Paralysis of Care: Haji Ahmad’s Ordeal Shines Light on Healthcare Failures

by Rahim Said

In a nation where healthcare is considered a fundamental right, stories like Haji Ahmad’s, (not his real name) though not uncommon, shed light on the dire state of our healthcare system. (His plight is listed further down below).

The ordeal of a paralysed patient enduring substandard care at a government hospital speaks volumes about the challenges faced by those dependent on public healthcare services.

Haji Ahmad’s experience, where a replacement therapist and a trainee neglected his well-being during a physiotherapy session, reflects a larger issue of inadequate staffing and training in our healthcare facilities. The trainee’s ignorance of Haji Ahmad’s condition and the inappropriate treatment meted out to him highlight the urgent need for proper supervision and training programmes.

Moreover, the long wait times at the registration counter reveal a systemic issue of inefficiency and lack of resources in our healthcare infrastructure. Patients, some already suffering, are forced to endure further hardship due to administrative bottlenecks and understaffing.

The implications of such poor service are profound. Beyond the physical toll it takes on patients like Haji Ahmad, it erodes trust in our healthcare system.

When individuals are left to suffer due to negligence and inadequate care, it raises questions about the government’s commitment to providing quality healthcare for all.

As a society, we must demand better. We must advocate for increased funding, improved training programmes, and better oversight to ensure that stories like Haji Ahmad’s become a thing of the past. Our healthcare system should be a source of healing and hope, not one of despair and neglect.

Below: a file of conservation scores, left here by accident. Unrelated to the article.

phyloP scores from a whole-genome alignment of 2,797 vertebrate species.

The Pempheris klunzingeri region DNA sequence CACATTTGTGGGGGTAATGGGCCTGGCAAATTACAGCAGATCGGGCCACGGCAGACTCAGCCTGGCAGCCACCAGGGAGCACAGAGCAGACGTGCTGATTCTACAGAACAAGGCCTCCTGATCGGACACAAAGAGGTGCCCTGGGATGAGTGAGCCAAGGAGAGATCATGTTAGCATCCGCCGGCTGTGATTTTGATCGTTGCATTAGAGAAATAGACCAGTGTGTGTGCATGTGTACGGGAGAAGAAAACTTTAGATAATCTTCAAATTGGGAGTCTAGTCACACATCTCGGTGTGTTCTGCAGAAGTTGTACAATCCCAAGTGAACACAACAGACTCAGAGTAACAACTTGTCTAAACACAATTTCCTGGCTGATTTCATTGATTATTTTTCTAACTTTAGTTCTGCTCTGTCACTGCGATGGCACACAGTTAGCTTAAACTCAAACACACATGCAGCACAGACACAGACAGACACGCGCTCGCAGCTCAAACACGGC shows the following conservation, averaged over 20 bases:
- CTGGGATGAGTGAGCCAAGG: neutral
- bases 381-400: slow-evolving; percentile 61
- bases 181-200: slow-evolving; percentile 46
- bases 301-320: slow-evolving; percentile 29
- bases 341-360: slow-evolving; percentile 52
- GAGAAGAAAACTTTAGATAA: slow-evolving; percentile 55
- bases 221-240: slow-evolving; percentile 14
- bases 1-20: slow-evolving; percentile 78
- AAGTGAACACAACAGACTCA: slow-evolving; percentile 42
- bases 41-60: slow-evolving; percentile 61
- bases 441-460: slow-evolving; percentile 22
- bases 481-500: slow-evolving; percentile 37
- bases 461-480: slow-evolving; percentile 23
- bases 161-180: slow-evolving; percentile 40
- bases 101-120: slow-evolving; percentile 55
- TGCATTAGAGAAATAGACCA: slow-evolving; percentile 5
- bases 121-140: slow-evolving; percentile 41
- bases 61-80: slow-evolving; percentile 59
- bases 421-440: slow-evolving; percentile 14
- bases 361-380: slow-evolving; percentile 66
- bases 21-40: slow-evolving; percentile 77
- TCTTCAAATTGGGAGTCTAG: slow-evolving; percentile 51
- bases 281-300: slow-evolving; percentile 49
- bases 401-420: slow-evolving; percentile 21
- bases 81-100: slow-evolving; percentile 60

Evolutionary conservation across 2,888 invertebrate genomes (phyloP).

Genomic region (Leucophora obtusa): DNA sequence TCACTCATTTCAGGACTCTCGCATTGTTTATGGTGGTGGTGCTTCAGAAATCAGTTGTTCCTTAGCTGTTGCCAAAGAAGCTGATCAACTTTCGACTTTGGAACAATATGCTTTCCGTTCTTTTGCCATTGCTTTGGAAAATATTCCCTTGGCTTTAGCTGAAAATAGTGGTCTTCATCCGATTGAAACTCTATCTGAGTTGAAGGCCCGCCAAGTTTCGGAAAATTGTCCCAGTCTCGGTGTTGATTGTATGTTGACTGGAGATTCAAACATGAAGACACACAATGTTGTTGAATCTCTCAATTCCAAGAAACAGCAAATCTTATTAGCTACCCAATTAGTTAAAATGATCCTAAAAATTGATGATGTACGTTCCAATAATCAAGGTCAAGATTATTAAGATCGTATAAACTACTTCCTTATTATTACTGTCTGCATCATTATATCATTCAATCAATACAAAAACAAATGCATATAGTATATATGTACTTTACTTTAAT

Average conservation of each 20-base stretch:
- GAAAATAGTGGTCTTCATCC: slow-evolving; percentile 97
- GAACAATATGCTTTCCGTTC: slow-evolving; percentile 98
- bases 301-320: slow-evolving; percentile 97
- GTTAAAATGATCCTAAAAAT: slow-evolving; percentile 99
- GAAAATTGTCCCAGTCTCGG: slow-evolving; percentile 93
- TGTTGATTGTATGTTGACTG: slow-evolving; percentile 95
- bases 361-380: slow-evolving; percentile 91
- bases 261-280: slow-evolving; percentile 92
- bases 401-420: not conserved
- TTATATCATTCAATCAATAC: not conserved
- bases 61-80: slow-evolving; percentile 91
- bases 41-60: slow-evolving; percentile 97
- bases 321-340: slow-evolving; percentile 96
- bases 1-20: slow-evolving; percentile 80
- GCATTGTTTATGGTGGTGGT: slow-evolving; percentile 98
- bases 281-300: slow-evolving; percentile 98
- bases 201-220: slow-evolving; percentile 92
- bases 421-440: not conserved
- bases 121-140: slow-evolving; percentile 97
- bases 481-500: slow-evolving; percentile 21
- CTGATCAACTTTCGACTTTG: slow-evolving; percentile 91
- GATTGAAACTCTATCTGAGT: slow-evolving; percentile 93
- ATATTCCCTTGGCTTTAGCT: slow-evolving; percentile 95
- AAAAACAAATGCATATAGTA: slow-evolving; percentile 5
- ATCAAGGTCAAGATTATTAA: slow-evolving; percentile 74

Case Study: The Ordeal of Ahmad

Haji Ahmad is a 65-year-old man, whose arms and legs are paralysed for the past five years due to chronic neuropathy. He is a regular patient at a physiotherapy clinic in a government hospital, attending sessions as required by the doctors.

Despite his condition, Haji Ahmad remains hopeful and diligent in his therapy, believing in its importance for his overall well-being.

On a Tuesday in April, Haji Ahmad attended his scheduled physiotherapy session. However, the regular therapist was unavailable, and a replacement therapist, accompanied by a trainee from a medical college, took over his care.

The trainee, lacking experience and understanding of Haji Ahmad’s condition, proceeded to strap his legs to an exercise bike and set it at a speed of 20 km per hour, ignoring Ahmad’s protests.

After 20 minutes of exhausting leg exercise, the trainee unstrapped his legs and proceeded to strap his arms to another exercise machine, again ignoring Haji Ahmad’s protests. She set the machine to run for 20 minutes and left the room, leaving Ahmad struggling and on the verge of collapse.

Feeling faint and unable to endure the arm exercise any longer, Haji Ahmad shouted for help. The therapist and trainee returned but seemed unsure of how to assist him. Haji Ahmad instructed them to call his wife, get him some water, and cool him down with a wet towel.

After receiving assistance from his wife, Haji Ahmad decided to leave the hospital, feeling extremely tired and disappointed with the level of care he received.

His wife informed him that she had not completed his registration at the counter due to long wait times, with some patients waiting for up to two hours.

Haji Ahmad’s experience highlights the challenges faced by patients in government hospitals, including inadequate staffing, lack of proper training, and long wait times.

His story serves as a poignant reminder of the need for improved healthcare services and underscores the importance of advocating for change to ensure that all patients receive the care and respect they deserve.

Dr. Rahim Said is a human behaviourist and regular contributor on digital media platforms. He is a professional management consultant, a corporate trainer and an executive coach specialising in coaching of senior executives and individual entrepreneurs with the purpose of modifying their behaviour in the pursuit of their cherished missions. (The views expressed by our columnist are entirely his own)